By Charles Buchanan and Tiffany Westry
UAB senior Shanquela Williams says she has a passion to change the world. And she’s off to a good start: In the spring of 2016, she made a difference in the lives of children in the west African nation of Ghana, where she spent a semester studying social work.
That opportunity came after Williams, a Tuscaloosa native, won the Benjamin A. Gilman International Scholarship. Sponsored by the U.S. Department of State’s Bureau of Educational and Cultural Affairs, the program aims to make study-abroad experiences accessible to a more diverse population of students—and to encourage students to choose less traditional study-abroad destinations. The Gilman scholarship is highly competitive; out of more than 10,000 applications, Williams was among 800 American undergraduates to receive the award.
A social work major in the College of Arts and Sciences, Williams continued her studies at the University of Ghana, and also took a course focusing on the development of the family and society throughout Africa. Service learning was part of the curriculum, too. “Echoing Hills Village Ghana is an orphanage that has an outreach to about 60 children who have an intellectual disability,” Williams says. “My work focused on raising awareness and resources for this segment of the community.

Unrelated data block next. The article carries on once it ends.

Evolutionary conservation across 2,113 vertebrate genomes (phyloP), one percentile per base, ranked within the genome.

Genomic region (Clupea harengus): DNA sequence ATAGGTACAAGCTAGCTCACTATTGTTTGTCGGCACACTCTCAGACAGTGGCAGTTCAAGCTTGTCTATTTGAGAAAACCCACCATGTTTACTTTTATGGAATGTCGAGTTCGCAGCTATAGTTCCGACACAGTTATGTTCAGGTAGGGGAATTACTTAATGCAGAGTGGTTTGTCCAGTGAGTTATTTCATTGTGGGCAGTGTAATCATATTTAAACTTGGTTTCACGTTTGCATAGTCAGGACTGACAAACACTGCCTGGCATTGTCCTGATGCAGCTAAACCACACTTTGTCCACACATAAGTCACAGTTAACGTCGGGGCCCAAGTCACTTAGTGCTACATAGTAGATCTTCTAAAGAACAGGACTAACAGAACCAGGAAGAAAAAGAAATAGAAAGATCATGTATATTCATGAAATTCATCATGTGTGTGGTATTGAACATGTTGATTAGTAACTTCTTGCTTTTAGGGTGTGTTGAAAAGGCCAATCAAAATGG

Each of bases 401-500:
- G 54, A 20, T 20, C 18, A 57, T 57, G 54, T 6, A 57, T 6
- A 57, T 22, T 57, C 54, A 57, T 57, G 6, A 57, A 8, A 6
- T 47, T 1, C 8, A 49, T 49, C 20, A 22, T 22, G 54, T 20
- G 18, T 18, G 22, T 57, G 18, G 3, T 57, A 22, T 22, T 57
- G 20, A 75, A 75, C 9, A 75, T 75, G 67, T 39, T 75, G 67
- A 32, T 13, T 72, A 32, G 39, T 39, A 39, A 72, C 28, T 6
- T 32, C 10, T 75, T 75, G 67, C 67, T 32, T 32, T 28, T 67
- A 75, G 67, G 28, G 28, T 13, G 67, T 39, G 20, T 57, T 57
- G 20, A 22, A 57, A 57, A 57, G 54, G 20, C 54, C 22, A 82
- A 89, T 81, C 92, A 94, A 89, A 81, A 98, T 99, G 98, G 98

“In the profession of social work, you aim to improve the quality of life for people and their families in many ways,” she says. “It’s perfect for what I desire to do in life.”
Williams and her new friends from the University Studies Abroad Consortium program traveled around Ghana to explore its natural and cultural treasures. Highlights included paddling to the Nzuelzo Village, a 500-person settlement built on stilts, and visiting the waterfalls and mountains of the Volta region.
On one excursion, they got a royal surprise, finding themselves at the funeral of Paramount Chief Oseadeeyo Addo Dankwa III. Such a royal event is both rare and epic, Williams explains. “The celebration of the chief’s life was marked by drums, gunshots, and songs. President John Mahama of Ghana, along with other dignitaries, came to the celebration” at the chief’s palace, she recalls.
Williams also learned to navigate the language barrier and handle regular blackouts to conserve energy. But even things that seemed like challenges in the beginning, such as limited Internet access, became learning opportunities, Williams says. “Not having access to technology at my fingertip has taught me to become a better communicator,” she explains. In Ghana, “everyone greets you, and that simple greeting usually turns into a conversation.”
Taste Adventure: Williams enjoyed sampling Ghanaian foods such as okra soup with banku, which is a cooked fermented corn dough, and “red red,” a bean and meat stew. Her favorite? Kelewele, or fried plantains.
Now back home, Williams will continue pursuing her social work degree—and resume her volunteering to help children through Big Brothers and Big Sisters of Birmingham. Her time in Ghana won’t be far from her mind, however, she says. “My experience here will certainly shape part of my life’s work,” she explains. “It allows me to better understand that a life of service is critical, regardless of my career choice. My commitment to impact the lives of children such as those at Echoing Hills Village, as well as those in Birmingham, will be ongoing.”